In Vietnam, East and West, old and new converge


VIETNAM-saigonmarketVietnam has always intrigued me. Growing up in the 1960s and '70s, I obviously heard a lot about the Vietnam War, but I was too young to pay too much attention. Since then, I've just heard snippets from friends who've been there about the country's great beaches and food.

So when I got an opportunity to tour Vietnam and visit its newest and most famous hotels and resorts, I jumped at it.

From bustling cities to cool mountain resorts and beaches that easily rival those of Thailand, the country has a host of places to explore. We had just 10 days, which is about the bare minimum if you want to get a full sense of the country.

Our first stop was Ho Chi Minh City, better known to Americans as Saigon. We checked in at the Caravelle Hotel, a 1950s-era property in the center of town that was once a popular gathering spot for war correspondents, then headed to Reunification Palace, site of the official handover of power after the North Vietnamese crashed through gates in 1975.

Next stop: the War Remnants Museum, where old U.S. military hardware is on display, along with walls and walls of photographs from the war.

Qui Nhon

The next day, we headed to the coastal city Qui Nhon. The hour's drive from the airport to the resort offers a glimpse at Vietnamese life: people working in rice paddies, water buffalo competing with trucks and scooters for a spot on two-lane roads, chickens and pigs for sale on the street.

The Life Wellness Resort is the only beach resort in the area, offering a true respite from the rest of Vietnam. The rooms have a feel of rustic luxury, with full views of the beach and bay. With the beach's clear, green-blue water and golden sand, I was hard-pressed to think of anyplace I had been that was more beautiful.


It's easy to see why Dalat is Vietnam's honeymoon capital. A mountain town built around a lake, Dalat's summer temperatures are about 20 degrees cooler than in the big cities and coastal areas, which can be sweltering with near 100-degree temperatures and high humidity.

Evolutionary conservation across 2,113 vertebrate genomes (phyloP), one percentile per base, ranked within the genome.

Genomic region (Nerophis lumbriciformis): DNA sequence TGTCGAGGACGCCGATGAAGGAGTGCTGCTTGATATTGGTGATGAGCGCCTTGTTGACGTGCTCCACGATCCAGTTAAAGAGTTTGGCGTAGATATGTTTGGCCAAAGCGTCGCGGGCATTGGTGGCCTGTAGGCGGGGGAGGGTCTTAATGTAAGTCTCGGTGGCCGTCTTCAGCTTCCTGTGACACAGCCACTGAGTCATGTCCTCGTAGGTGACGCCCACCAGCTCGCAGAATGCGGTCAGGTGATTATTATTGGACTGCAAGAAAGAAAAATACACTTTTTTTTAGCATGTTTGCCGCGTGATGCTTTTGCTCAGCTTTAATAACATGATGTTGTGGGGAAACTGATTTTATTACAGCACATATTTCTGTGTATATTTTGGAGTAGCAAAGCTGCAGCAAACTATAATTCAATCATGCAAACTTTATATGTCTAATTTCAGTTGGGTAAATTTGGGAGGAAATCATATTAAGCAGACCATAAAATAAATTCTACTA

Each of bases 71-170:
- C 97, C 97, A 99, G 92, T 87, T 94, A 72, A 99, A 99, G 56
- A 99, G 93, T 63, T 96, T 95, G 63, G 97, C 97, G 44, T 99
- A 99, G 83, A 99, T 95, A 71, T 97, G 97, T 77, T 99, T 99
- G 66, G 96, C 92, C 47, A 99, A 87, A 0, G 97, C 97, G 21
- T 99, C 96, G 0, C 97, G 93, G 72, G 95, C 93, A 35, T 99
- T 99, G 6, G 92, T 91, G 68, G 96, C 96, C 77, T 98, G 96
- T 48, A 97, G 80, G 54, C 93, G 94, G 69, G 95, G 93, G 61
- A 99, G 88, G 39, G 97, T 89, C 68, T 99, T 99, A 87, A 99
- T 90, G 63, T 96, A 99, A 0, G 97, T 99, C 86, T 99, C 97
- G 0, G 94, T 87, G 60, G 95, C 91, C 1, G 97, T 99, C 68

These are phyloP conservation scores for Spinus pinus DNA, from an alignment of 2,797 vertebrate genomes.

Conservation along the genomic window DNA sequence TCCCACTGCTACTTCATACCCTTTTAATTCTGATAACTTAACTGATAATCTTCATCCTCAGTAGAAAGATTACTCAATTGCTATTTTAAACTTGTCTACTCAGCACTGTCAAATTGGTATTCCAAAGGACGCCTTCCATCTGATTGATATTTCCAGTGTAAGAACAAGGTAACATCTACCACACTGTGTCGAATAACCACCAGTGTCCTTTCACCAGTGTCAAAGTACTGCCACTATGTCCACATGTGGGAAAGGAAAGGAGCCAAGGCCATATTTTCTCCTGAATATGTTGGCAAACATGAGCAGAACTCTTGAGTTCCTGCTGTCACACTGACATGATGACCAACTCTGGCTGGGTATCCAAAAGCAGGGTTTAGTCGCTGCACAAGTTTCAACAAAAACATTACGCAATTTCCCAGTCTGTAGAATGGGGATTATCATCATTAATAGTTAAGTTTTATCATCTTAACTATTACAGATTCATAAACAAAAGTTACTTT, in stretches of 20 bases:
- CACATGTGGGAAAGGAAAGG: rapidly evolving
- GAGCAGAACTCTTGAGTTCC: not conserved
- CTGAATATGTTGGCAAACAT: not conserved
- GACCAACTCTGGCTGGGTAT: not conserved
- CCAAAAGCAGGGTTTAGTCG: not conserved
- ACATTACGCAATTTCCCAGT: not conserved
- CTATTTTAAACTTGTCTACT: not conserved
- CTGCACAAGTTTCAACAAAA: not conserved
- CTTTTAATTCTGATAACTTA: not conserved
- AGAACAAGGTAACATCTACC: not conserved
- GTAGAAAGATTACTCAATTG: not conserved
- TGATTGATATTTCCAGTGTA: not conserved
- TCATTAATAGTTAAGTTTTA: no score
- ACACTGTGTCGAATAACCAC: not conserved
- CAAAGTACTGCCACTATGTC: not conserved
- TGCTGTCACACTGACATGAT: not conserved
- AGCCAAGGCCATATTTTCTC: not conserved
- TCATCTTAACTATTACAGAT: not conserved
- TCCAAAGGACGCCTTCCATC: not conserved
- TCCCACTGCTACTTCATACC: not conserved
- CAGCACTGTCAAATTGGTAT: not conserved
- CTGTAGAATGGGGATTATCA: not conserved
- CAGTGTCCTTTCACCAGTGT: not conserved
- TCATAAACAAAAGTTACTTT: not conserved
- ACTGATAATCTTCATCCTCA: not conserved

Developed by the French as a summer getaway in the early 1900s, the town oozes European elegance. So does the hotel where we stayed, the Sofitel Dalat Palace. The hotel is one of the hidden gems in the French luxury chain's historical collection. It still has the original bathtubs and marble tile in the lobby, even working fireplaces. The hotel sits on a hill, overlooking the lake.

Hoi An-Da Nang

VIETNAM-HoiAnOur next stop was China Beach between Da Nang and Hoi An, where nearly a dozen resorts are being developed.

We stayed just south of China Beach in the year-old Nam Hai. The resort is a mix of traditional Vietnamese and ultramodern chic. There are no hotel rooms, just villas, some with multiple bedrooms and private pools. All mix tradition with modern luxuries: iPods, surround-sound audio and even espresso machines. My favorite feature was the back garden with outdoor rainfall showerheads.

Nearby are ruins from Vietnam's Cham Dynasty and the town of Hoi An, known for its street tailors and mix of Sino-Vietnamese architecture.


After two days at the Nam Hai, it was off to Hue. We arrived at yet another piece of French history, La Residence, a charming, 1930s art deco-style hotel along the Perfume River. Like the Sofitel in Dalat, the hotel is run by French company Accor.

We only had the afternoon and evening in Hue, so we headed out on foot over the river to the citadel, which housed a succession of imperial dynasties. Although the entrance and main buildings have been preserved, much of the complex is still in ruins from American bombing.


From Hue, we headed to Hanoi, where we stayed at the brand-new InterContinental Hanoi Westlake, InterContinental Hotel Group's first property in the country. Like the Nam Hai, the property is a tasteful mix of modern and traditional.

Hanoi is the political center of Vietnam. It is also home to Ho Chi Minh's mausoleum and the Hoa La prison, or "Hanoi Hilton," where Sen. John McCain and other wartime U.S. pilots were imprisoned after being shot down.

Much of the prison is now gone, replaced by huge, modern apartments and office buildings. But the remaining section is a small museum that shows the history of the prison, originally built by the French to house Vietnamese political insurgents.


Our final stop was beautiful Halong Bay, where we took an overnight cruise aboard the ship the Emeraude through the thousands of limestone islands that earned the bay a designation as a Unesco World Heritage site.

The Emeraude is a replica of a paddle steamer that used to cruise the bay. We had a relaxing evening in a wonderful little suite and partook of surprisingly good food aboard the boat before heading back to Hanoi and the long trip home.

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